“The goals of an RGEA program are to achieve cost savings while increasing the percentage of renewable energy in every resident’s electric bill.
The Borough released an RFQ seeking bids from third party suppliers for electrical supply that would beat PSE&G prices and increase our renewable energy portfolio. The bids that came back did not include the cost savings required by our ordinance so they were rejected. However, Gabel Associates continues to watch the energy market and is authorized to re-release the RFQ at a later time if the market improves.”
What is the process for residents if CCA is adopted?
The first step on the path to Community Choice Aggregation is either a Council ordinance or public referendum (a group of local residents has already started collecting information for such a public referendum).
Assuming passage, the next step would be to partner with a consultant to create a request for proposals/qualifications, to bid for our energy needs. The way the RFP/RFQ would be fashioned is subject to whatever criteria are requested, so it’s beyond the scope of this post, but they typically contain a provision for the consultant to be paid via a small percentage of the energy consumed, direct from the energy company. In other words, you pay your bill, and a small portion of that bill will go back to the consultant that orchestrated the deal.
What are potential savings for residents?
According to Food and Water Watch, an advocacy group pushing CCA, the Maplewood and Essex County group will save more than $1M for 50,000 homes (approximately $20 per year). They say that Livingston may see savings as high as $150 per year.
Why is such a program necessary?
In America, the electric grid is split into interchanges. We are in the PJM interchange, here in NJ. The map can be found here:
Unfortunately, the PJM interchange has one of the worst records when it comes to renewable energy content:
“On quick glance, PJM, which serves an area providing electricity to roughly 65 million customers stretching from Illinois to North Carolina, certainly stands out. Over the 10-year period, just about as much polluting generation will have been built in PJM (52,829 megawatts) as in all the other RTOs around the country combined (56,941 megawatts).”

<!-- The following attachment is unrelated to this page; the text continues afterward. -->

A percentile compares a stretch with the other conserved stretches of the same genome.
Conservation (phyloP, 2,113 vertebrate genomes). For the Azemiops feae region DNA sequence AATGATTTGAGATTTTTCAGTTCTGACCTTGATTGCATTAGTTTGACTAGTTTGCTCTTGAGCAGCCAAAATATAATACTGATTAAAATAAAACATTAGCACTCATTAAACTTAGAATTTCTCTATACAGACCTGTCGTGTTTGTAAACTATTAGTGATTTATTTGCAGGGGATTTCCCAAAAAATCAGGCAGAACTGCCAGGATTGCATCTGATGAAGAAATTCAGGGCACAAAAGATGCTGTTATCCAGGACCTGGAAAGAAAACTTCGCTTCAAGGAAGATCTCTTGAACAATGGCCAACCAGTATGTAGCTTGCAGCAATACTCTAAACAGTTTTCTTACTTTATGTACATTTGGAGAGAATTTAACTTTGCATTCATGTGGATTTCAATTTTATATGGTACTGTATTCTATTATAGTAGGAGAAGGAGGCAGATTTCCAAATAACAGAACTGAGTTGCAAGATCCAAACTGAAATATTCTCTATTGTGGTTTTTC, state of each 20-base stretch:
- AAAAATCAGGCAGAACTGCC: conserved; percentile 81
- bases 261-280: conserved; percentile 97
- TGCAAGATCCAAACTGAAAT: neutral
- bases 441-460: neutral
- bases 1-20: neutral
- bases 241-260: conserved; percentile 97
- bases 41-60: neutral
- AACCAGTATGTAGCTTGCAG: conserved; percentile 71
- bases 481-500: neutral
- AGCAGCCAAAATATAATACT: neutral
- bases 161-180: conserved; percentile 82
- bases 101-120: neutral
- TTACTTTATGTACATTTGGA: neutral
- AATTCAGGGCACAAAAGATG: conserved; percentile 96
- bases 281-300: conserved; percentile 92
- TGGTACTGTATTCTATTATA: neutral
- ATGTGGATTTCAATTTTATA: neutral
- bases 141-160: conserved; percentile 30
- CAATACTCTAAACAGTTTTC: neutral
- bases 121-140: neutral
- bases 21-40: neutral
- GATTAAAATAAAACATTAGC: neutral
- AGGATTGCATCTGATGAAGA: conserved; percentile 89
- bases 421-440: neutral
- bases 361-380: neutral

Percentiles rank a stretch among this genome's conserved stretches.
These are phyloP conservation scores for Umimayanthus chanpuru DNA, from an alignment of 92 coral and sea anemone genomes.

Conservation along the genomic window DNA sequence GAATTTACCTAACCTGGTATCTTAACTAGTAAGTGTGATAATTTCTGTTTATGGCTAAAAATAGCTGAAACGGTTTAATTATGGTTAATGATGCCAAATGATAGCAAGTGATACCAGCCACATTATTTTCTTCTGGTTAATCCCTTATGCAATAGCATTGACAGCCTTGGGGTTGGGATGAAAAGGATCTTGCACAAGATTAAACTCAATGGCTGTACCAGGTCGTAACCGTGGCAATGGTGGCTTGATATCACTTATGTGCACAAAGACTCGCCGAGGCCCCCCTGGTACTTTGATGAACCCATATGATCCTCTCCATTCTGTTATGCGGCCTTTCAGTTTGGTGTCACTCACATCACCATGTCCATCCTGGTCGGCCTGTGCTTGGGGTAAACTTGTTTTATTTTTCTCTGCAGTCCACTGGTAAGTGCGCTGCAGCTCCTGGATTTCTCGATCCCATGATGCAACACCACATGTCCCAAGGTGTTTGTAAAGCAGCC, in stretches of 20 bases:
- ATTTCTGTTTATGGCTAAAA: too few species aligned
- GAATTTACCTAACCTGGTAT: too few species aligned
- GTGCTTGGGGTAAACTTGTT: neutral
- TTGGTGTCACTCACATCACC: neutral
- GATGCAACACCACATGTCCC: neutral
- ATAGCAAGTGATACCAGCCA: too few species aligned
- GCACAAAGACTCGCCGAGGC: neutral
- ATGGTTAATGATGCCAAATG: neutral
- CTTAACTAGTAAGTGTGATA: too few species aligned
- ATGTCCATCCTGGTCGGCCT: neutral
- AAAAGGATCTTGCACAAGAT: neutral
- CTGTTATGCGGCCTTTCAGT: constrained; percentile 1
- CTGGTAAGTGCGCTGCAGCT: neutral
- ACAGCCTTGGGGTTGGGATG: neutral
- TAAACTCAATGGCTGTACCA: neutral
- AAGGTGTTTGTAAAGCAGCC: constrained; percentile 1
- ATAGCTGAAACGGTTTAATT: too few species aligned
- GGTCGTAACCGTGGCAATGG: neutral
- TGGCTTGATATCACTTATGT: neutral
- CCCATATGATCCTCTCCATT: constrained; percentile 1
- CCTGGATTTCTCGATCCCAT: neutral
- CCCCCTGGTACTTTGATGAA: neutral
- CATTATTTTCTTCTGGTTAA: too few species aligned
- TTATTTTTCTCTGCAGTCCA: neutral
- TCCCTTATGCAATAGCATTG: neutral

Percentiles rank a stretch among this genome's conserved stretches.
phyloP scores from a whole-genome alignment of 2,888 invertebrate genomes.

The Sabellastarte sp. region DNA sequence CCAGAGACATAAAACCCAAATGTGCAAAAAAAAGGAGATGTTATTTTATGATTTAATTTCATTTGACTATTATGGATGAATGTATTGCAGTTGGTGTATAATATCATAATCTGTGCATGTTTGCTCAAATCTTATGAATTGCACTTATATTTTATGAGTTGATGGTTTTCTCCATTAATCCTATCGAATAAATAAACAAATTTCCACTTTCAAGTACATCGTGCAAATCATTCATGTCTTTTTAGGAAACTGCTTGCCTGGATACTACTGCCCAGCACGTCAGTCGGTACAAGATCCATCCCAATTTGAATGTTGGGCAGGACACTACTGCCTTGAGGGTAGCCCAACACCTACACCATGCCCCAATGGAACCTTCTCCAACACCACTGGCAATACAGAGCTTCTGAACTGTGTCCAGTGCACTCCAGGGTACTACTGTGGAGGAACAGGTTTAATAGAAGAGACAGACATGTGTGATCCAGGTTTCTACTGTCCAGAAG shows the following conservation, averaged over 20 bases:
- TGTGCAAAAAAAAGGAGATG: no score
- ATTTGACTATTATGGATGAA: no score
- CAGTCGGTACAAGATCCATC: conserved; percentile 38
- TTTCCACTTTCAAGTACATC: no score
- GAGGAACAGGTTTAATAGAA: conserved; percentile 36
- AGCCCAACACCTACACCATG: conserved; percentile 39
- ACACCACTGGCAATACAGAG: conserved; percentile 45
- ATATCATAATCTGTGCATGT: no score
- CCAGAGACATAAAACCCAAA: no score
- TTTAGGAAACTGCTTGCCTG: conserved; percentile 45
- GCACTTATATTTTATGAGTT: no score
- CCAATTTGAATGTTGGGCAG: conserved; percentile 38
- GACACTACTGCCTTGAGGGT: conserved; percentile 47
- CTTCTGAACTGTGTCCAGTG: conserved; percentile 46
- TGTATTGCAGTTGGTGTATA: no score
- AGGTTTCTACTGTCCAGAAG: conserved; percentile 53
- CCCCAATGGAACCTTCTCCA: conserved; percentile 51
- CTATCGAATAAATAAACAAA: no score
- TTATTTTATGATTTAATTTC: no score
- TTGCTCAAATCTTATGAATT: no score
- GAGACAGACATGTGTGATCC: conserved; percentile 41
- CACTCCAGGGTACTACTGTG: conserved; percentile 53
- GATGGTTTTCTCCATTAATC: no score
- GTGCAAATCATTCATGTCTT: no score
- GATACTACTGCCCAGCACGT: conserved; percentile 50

Doesn’t NJ already require clean energy from providers?
Yes, the State does have a requirement, but they allow energy suppliers to purchase “credits” from other locations. As an example, a clean power wind generation plant in the middle of the country might find it easier to sell the “credit” for generated electricity to NJ than to sell it individually to someone in Kansas. They can do so through electricity markets, and the State of NJ counts that towards their clean energy requirements.
Maplewood’s site explains the scheme:
“Specifically, the current State-required 23.5% content consists of about 5.1% in-state solar, about 15.9% Class I renewable (primarily wind power but also landfill gas-to-energy and small hydro) located within the regional power grid, and 2.5% Class II renewable (waste-to-energy) located within the regional power grid. Suppliers meet this State-mandated content through the purchase of RECs.”
Once you move to CCA, they expand the number of credits.
How do they get the Clean Energy from Kansas (or wherever it’s produced) to us, here in NJ?
They don’t. It’s a transfer on paper, but the actual electrons being used don’t move that way.
If we aren’t getting the clean-air benefits, why should we want CCA?
Cleaner air somewhere is better than not having it, so just because the benefits are seen in REC producing locations, isn’t necessarily a bad thing. Think of it as supporting clean air technology, and benefits from investment in technology will make every iteration of clean energy incrementally better globally.
What’s the next step?
At the last council meeting, the issue of Community Choice Aggregation was discussed.
I mentioned how I was in favor of the general concept, but I brought up the issues Maplewood has faced (namely that residents switched to CCA, back to PSE&G and back to CCA, because bids didn’t come through). Since each flip comes with opt-out mailings, communications from third parties, etc… and it can be a somewhat convoluted process, I have reservations that such a move would be good here in Teaneck.
- The provisions governing the formation and conduct of GEA programs can be found at N.J.S.A. 48:3-92 – N.J.S.A. 48:3-95. In addition, the Board of Public Utilities’ rules for GEA programs can be found in N.J.A.C. 14:4-6
- Food and Water Watch’s IRS form 990. They list $10.3M in salaries on a total operating budget of $17.2M in revenue (most recent numbers available from 2018)
- New Jersey, as well as a majority of states in the PJM power grid, including DE, MD, PA, OH, MI, IL and NC, and the District of Columbia, have adopted mandatory Renewable Portfolio Standards (“RPS”) that establish a floor amount of renewable energy (“RE”) that each supplier, whether utility or third-party supplier, must have in their supply portfolio. Under New Jersey law, Renewable Energy Certificates (“RECs”) are the actual environmental attribute associated with energy produced by a renewable facility.